MINNEAPOLIS (WCCO) — We now know what Minneapolis Mayor R.T. Rybak will do after his term is up. He is going to be the head of Generation Next.
It’s an education group that’s trying to close the achievement gap between white students and students of color.READ MORE: St. Paul School Board Chair Jeanelle Foster Recovering From COVID
According to its website, “We represent local schools and government, community organizations and programs, businesses, higher education and philanthropy – all dedicated to educational excellence and narrowing the achievement gap.”
Minneapolis, and Minnesota, have a reputation as a place where all the children are above average. But in fact, the achievement gap here is among the worst in the country. For his next act, Mayor Rybak wants to fix that.
Rybak was elected to office in 2001 and reelected in 2005 and 2009. He chose not to seek a fourth term in office.
His 12 years as mayor were marked by many successes, but shrinking the gap among low income and students of color was not one of them. He says it’s a catastrophe as serious as the 35W Bridge collapse; but Minnesota’s not responding the same way.
“People raced into the water and risked their lives to save other people’s lives and they broke down every possible barrier to rebuild that bridge as quickly as possible,” Rybak said.
Rybak takes the crisis mentality to the effort.READ MORE: What Is Proper Fall Clean-Up Etiquette? And What Methods Are Best For Your Lawn?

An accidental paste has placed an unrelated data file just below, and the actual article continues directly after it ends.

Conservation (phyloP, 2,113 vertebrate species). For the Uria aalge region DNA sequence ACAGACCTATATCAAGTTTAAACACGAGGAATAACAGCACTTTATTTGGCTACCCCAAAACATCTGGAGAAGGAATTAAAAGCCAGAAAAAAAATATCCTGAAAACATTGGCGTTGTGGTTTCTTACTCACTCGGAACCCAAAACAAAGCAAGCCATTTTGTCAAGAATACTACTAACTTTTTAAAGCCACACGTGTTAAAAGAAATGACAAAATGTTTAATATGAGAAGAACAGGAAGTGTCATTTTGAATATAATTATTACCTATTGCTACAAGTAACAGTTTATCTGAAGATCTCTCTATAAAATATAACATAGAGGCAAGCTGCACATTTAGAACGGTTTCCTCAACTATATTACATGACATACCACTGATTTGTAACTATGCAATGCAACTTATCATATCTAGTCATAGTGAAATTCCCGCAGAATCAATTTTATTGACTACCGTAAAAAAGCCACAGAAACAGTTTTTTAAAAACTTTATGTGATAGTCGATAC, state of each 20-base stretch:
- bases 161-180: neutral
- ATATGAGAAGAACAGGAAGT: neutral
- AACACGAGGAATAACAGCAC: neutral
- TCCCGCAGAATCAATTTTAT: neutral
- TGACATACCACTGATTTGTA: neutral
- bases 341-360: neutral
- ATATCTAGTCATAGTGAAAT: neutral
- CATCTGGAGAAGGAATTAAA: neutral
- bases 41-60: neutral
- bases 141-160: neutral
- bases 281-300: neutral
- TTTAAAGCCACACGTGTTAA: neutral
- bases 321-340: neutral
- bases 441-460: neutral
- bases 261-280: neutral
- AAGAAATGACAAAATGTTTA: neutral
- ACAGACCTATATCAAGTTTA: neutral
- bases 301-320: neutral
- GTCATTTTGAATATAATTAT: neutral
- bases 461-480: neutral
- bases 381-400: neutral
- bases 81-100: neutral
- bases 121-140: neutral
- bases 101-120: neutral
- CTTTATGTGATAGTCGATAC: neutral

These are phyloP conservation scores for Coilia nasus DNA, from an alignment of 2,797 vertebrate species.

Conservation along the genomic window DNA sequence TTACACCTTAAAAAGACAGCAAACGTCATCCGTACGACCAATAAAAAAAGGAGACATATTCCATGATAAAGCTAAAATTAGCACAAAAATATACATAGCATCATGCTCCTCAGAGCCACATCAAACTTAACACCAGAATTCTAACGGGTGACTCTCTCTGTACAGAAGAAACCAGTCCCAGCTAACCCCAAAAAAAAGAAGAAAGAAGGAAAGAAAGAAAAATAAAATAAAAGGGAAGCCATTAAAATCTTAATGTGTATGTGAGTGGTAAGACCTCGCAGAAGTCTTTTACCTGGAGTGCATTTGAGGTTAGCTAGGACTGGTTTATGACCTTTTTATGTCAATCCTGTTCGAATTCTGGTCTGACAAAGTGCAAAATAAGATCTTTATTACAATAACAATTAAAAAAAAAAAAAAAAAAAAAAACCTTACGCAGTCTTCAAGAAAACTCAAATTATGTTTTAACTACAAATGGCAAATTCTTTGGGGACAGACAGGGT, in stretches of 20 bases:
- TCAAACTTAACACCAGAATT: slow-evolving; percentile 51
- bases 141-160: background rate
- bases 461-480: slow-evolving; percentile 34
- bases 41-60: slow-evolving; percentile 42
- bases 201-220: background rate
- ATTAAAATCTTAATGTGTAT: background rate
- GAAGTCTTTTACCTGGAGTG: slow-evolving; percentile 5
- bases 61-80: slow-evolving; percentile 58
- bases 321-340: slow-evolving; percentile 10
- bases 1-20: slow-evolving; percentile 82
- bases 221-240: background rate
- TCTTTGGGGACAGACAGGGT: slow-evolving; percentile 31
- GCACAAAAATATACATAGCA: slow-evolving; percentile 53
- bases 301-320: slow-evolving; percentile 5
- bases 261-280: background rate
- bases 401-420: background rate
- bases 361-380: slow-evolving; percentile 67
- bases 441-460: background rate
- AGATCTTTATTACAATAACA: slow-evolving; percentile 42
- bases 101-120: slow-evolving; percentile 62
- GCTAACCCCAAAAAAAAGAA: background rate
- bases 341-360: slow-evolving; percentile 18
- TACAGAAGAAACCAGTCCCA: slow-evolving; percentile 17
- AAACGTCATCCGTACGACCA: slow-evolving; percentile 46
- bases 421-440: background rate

A recent study found Minnesota’s graduation rate among white students was 82 percent, but for black students, it’s 44 percent. Also, 61 percent of white students were college ready, compared to 16 percent of black students.
One success story: Kenny Community School in south Minneapolis. Principal Bill Gibbs charts math and reading progress in every class, every day. And rising scores for the 4th graders in Brent Mastel’s class are predictors of future success of students of different races and backgrounds.
“It’s hard to take the time out of a busy day to pat yourself on the back too long, [be]cause there’s a lot of work to be done. We just keep plugging away and we are grateful that what we are doing is working,” Mastel said.
Rybak says that’s his immediate future, too.
“I see this as the greatest crisis we have in our community, but I also see this as the greatest opportunity we have,” Rybak said.
Rybak will also teach a class at the Hunphrey Institute and the U of M School of Art and Design. He’s calling it: Mayor 101.
Rybak said he’s not out of politics just yet and that he won’t rule out a run for office in the future. However, right now, all of the higher offices he might be interested in are filled by fellow Democrats: Governor, and the US Senate.MORE NEWS: Online Learning Apps Helping Kids Catch Up From Pandemic-Compromised School Year
Rybak was already serving on the board of Generation Next but will step into the executive director role once a new mayor is selected. Voters will pick the city’s next mayor on Tuesday.